In our little home we have over seven different methods for brewing a cup of coffee. Excessive? Completely, but fun too. My husband really is the coffee nerd, spending upwards of 20 minutes brewing a single cup. I’m more of the mindset of “just get it to me quickly” but I’ve come to appreciate his care, precision and his little black scale.
Currently my method of choice is a single cup pour-over. It’s an inexpensive way to brew a perfect single cup of coffee and launch you into the world of coffee nerdom. While I’ve now reached the point of being able to brew a decent cup without the use of a scale or measuring device regardless of my husband’s nudging for me to weigh, I thought it would be fun talk about the basic recipe for this method.
Let’s pause for a moment and talk about the bean. It’s very important to use freshly roasted beans to get the most flavor in your cup. Great roasters will have a roasted date printed on the package of coffee. If there’s not a date don’t be afraid to ask. You’ll look legit. Try to use beans within two weeks of their roast date. And then there’s the grind. It’s best to grind the beans right before brewing. But it’s also important to use a burr grinder to ensure an even grind. If you live near a shop that can supply you with great beans and yet you don’t have a good grinder, have them grind the coffee for you. They’ll ask for what method and you say pour-over and then grab a muffin for the walk home.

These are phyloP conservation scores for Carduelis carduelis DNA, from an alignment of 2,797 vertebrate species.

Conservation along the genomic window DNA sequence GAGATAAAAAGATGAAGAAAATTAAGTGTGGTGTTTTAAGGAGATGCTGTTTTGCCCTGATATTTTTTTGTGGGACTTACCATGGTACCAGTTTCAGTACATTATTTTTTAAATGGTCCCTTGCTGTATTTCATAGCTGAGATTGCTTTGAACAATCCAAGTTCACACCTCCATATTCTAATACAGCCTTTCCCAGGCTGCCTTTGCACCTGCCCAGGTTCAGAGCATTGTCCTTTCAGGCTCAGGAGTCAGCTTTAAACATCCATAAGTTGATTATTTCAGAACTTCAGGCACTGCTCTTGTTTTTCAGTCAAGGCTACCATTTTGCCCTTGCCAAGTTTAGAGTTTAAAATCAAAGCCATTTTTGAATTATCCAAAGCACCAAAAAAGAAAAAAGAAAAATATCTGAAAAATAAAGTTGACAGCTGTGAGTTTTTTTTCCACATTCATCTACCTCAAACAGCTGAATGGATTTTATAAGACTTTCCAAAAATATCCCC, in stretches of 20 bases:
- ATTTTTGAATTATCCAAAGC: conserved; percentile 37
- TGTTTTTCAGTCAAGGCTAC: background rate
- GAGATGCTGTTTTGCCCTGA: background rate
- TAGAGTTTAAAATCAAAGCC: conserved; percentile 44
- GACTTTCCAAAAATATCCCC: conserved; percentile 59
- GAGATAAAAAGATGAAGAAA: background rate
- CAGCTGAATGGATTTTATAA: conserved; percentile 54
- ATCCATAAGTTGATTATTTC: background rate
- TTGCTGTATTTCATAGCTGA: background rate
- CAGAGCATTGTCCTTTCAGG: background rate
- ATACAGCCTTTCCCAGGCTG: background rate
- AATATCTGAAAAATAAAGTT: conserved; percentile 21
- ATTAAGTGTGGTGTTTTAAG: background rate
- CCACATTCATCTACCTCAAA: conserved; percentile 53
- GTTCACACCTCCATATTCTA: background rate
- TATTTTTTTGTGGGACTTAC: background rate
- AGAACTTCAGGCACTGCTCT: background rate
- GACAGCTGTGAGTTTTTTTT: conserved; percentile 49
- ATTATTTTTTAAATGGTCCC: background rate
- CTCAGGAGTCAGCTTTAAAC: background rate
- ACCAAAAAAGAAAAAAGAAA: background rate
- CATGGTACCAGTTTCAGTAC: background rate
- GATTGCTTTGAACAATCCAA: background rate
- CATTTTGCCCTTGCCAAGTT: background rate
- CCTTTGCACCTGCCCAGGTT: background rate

Speaking of grind it should be just a touch “coarser than table salt” according to the people at TONX coffee, which is often where we’ll get our coffee from (they’ll roast it then ship it on the same day). The grind setting should be set to medium-fine to get the proper grind.
For a single cup of coffee you will want 25 grams of beans or roughly 3 1/2 tablespoons. It’s roughly 1 tablespoon of ground coffee for every 4 ounces of water.
Rinse your filter with hot water to remove any residual off tastes. Add the ground coffee to the wet filter and slowly pour enough hot, but not boiling water just to saturate the grounds. Give the grounds a quick and gentle stir to make sure the water is evenly dispersed. Then let that sit for an additional 15 seconds before you begin pouring in the rest of the water. Do this very slowly and evenly move the stream of water over the grounds. The surface color should remain even at this point.
For the 3 1/2 tablespoons of beans you started with you’ll want 400 grams or 13 1/2 ounces of water. Adjust the amount of coffee if you only want an 8 ounce cup. Pour the water in while the coffee sits on a scale or pre-measure the water before you begin to pour. Once you’ve poured in all the water, quickly move the cone with the filter to the sink to allow for it to continue to drip.
This entire process should take about 3 minutes.
Now enjoy your coffee. You’ve earned it.
A cup of coffee and a pastry - is there anything better? Learn to make croissants at home to accompany your perfect cup of coffee, or see how to make a hard boiled egg if you're looking for a different breakfast option.